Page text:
Does being showcased as a Campaign Face to Watch open the door to undreamt-of career success? Camilla Palmer finds out from some of those who were tipped for the top.


Now: managing partner, Fallon

Then: client services director, Simons Palmer Denton Clemmow and Johnson

1995 "At the time, it was a bit of fun, but looking back now, I realise that it really was a big accolade," remembers Senior, who was a Face to Watch in 1995. At the time, he'd been at Simons Palmer Denton Clemmow and Johnson only ten months, but had already been promoted to client services director. So it's no surprise that his bosses were keen to flag him up as a talent for the future, most noticeably praising his attitude and determination to succeed.

"It was all a bit of an event for me," he admits. "I was on holiday, driving through the mountains, and I felt tremendously excited by it." 2004 It didn't do his career any harm, either, and he continued to run big accounts at Simons Palmer until 1998, when he left to set up Fallon.

The agency launch proved his steely determination and passion which had marked him out as a youngster. Now, he sees Faces to Watch as a valuable and important way to recognise the industry's next big names, and likes to nominate his agency's staff, but only if they're of real star quality: "If they're brilliant, they should be praised. If someone wants to try to poach them as a result - well, that's life, isn't it?"


Now: president, Added Value, Fusion 5, The Henley Centre

Then: account director, Anchor Butter and Oil of Ulay, Saatchi & Saatchi

1990 It was Ingram's competence, hunger and presence that got her nominated for Faces to Watch in 1990 (when from our photograph it seems she was still sporting the 80s power-suit), according to the then managing director of Saatchi & Saatchi, Paul Bainsfair. It was a brilliant start for the girl who'd joined the agency as a temp. "I was very flattered to have been chosen as a Face to Watch - I think it's important to single out talent and nurture it with rewards and encouragement. Faces to Watch sets a standard for young people in the industry," she says.

2004 Although Ingram can't recall any immediate effect from being awarded, other than a few pats on the back from friends, she was clearly doing everything right, and continued in the same vein throughout the 90s. She ran the agency's Procter & Gamble business and became the joint chief executive in 1995, helping to smooth away the friction which resulted after the breakaway of M&C Saatchi in 1993 and showing an unerring loyalty to the remaining agency. At the time of her nomination, Ingram was adamant that she wanted to remain at Saatchi & Saatchi, and this she did - until she became the chairman and chief executive at McCann-Erickson in 2002.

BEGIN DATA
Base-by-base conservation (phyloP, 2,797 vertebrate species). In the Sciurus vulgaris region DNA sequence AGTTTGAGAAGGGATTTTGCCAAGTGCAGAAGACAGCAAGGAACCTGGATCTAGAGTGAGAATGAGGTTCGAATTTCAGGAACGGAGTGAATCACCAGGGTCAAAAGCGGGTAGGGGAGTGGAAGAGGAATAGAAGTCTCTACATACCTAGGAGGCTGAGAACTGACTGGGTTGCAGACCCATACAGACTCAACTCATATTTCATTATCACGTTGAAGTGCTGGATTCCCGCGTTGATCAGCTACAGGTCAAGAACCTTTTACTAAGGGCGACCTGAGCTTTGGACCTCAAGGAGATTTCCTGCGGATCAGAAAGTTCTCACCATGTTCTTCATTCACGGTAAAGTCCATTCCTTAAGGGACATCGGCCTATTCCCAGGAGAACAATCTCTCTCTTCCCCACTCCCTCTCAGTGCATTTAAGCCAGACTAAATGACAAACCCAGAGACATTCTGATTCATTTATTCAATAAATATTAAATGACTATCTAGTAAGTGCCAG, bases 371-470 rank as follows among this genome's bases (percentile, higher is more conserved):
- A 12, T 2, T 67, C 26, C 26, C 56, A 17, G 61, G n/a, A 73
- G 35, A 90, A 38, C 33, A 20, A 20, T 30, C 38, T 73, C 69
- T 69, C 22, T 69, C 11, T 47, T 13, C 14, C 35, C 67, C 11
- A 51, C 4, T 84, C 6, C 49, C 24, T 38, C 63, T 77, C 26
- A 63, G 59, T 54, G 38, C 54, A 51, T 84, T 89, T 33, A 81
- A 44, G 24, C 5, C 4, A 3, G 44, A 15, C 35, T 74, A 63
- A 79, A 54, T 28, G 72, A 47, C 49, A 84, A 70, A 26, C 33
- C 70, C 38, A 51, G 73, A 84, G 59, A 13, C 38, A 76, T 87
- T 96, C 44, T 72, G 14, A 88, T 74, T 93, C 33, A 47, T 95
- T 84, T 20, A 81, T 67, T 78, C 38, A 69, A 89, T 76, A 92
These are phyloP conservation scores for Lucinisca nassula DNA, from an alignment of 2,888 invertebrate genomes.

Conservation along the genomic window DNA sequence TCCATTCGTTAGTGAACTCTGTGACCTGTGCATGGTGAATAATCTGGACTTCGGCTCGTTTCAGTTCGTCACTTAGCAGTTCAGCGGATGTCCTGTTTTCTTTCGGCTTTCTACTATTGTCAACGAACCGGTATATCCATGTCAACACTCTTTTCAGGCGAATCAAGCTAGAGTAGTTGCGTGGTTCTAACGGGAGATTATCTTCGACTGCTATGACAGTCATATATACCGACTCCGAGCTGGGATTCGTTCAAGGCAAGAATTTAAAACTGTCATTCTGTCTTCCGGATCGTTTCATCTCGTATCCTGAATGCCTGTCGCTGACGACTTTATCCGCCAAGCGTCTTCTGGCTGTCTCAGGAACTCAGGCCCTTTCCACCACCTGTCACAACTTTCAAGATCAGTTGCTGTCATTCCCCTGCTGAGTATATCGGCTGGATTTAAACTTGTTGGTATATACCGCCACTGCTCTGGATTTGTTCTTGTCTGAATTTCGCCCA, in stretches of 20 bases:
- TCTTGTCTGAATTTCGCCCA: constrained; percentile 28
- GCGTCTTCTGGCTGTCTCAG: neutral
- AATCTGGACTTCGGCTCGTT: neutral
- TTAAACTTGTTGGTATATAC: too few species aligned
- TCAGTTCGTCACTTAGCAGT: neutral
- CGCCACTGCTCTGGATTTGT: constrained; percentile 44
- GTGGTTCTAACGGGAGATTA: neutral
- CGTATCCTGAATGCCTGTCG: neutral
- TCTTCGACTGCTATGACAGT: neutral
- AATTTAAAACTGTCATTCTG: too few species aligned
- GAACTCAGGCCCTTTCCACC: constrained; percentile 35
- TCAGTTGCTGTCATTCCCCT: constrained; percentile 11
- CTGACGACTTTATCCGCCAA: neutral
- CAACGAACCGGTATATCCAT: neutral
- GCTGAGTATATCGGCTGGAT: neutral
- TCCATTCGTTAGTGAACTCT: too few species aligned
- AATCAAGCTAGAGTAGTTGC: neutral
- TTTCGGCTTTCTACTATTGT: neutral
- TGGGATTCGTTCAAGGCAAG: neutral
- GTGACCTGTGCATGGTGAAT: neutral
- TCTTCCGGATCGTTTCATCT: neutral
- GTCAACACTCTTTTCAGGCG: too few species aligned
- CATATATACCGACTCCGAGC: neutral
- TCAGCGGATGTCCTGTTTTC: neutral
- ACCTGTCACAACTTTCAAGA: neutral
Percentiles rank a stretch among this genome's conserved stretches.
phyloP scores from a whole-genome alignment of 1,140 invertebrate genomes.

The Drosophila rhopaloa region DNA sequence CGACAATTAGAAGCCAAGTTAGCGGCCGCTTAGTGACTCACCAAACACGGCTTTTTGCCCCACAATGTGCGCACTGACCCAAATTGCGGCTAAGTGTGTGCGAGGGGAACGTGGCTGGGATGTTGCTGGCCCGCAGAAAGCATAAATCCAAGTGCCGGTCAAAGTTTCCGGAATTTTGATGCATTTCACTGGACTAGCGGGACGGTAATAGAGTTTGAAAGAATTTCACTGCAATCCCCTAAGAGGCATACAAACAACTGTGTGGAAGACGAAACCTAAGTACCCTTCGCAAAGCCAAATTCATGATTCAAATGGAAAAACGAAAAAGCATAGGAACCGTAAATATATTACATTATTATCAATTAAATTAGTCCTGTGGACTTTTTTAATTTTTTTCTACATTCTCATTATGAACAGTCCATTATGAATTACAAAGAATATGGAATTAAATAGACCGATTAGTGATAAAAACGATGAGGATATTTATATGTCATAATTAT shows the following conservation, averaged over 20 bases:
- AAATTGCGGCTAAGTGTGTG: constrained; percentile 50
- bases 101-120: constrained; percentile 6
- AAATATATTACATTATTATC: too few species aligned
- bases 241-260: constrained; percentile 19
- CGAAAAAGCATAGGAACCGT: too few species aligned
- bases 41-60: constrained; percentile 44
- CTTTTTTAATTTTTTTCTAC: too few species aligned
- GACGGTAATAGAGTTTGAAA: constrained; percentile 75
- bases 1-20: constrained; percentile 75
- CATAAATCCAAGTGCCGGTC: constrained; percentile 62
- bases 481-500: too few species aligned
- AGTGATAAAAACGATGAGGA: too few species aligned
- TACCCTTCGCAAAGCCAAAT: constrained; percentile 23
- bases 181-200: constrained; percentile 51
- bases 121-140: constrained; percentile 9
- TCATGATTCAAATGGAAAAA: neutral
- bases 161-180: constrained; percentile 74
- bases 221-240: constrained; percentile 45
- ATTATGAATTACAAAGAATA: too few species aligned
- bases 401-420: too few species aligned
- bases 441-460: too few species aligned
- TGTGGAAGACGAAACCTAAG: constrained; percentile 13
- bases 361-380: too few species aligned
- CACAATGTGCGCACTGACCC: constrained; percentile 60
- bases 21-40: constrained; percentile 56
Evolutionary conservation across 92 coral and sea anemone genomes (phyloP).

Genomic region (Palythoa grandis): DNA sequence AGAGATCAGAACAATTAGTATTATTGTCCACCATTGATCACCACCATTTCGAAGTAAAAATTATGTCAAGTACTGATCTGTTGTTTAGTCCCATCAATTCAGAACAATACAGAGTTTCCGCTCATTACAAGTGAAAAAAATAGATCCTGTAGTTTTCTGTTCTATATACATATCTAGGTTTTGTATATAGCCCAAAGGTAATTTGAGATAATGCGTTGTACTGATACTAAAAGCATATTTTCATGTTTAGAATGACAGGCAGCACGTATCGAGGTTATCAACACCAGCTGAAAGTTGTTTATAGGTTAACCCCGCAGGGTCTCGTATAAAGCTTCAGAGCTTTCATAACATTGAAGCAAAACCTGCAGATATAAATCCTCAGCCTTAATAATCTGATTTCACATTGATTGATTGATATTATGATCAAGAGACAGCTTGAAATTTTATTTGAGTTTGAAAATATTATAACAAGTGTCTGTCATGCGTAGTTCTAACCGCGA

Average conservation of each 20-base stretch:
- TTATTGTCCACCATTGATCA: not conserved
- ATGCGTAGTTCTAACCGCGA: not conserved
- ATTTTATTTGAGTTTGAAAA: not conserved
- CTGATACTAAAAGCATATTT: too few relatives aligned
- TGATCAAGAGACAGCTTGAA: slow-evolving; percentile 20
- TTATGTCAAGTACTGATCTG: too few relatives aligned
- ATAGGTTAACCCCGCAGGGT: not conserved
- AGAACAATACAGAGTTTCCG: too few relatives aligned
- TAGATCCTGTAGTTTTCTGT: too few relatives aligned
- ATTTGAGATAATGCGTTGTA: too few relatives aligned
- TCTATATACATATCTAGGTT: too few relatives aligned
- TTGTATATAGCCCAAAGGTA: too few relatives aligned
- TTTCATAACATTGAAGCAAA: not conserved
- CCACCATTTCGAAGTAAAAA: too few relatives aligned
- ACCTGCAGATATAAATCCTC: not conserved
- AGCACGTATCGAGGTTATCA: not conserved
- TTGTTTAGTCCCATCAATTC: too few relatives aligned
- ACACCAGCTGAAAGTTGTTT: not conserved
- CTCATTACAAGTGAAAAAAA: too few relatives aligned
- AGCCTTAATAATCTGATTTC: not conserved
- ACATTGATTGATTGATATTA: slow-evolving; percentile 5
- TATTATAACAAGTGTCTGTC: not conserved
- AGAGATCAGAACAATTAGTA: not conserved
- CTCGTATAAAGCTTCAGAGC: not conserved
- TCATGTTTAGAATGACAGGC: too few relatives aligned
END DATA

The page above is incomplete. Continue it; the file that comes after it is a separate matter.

Now: chairman, Miles Calcraft Briginshaw Duffy

Then: director of new business and creative management, Abbott Mead Vickers

1989 Baby-faced Miles was described as having "the kind of ambition and toughness that leads to the chairman's office" by one of his colleagues at Abbott Mead Vickers when he was a Face to Watch in 1989. Appropriately, Miles is now in that very position, and feels that singling out people with drive and talent can be a catalyst for further achievement. "It's good for star individuals to be praised, especially in Campaign," he says.

"I was greatly honoured to be a Face to Watch," he adds, adding that although there was no particular fanfare at work, he took his wife out for a slap-up dinner. The phones did begin to ring, too, but he claims to have been "far too happy to leave".

2004 He did leave, though, in 1999, a year after being promoted to vice-chairman at AMV, and started up Miles Calcraft Briginshaw Duffy. Incidentally, Malcolm Duffy and Paul Briginshaw were fellow 1989 Faces to Watch ("dilligent and talented" their CDP creative director John O'Donnell said of the pair), just to prove Campaign's talent-spotting credentials, in case you hadn't cottoned on by now.


Now: media director, Europe, Kimberly-Clark

Then: media group head, Ogilvy & Mather

1987 Cleaver (here in full-on Playgirl pose) defined himself as "an adman working in a media department" when he was named as a Face to Watch in 1987 alongside Rainey Kelly Campbell Roalfe/Y&R's Jim Kelly, TBWA's Paul Bainsfair and MindShare's Dominic Proctor. The result of the accolade meant a "big head" for Cleaver, already one of five media group heads at Ogilvy & Mather, looking after clients such as Guinness and American Express. He then left the agency for director-level jobs at Ayer and CIA.

2004 While he's glad he was recognised and rewarded with a write-up in Campaign, Cleaver takes it all with a pinch of salt. "It's all a bit subjective, and I'm not sure how well journalists can evaluate the achievements of people in the advertising industry," he says. He didn't fulfil his then aim of running an agency, but has fulfilled his potential as one of his generation's brightest sparks by becoming the European media director at a big-spending client, Kimberly-Clark.


Now: chief executive, MindShare Worldwide

Then: assistant media director, J. Walter Thompson

1987 As someone who never had to compile a CV until the Campaign reporter writing his Face to Watch profile in 1987 needed a run-down of his career, Proctor was one of the stellar youngsters he is now so keen to promote.

Described in 1987 as a "very stylish operator" and someone who could bring media alive for clients too bored or befuddled to understand its potential, Proctor looked set to rise and rise.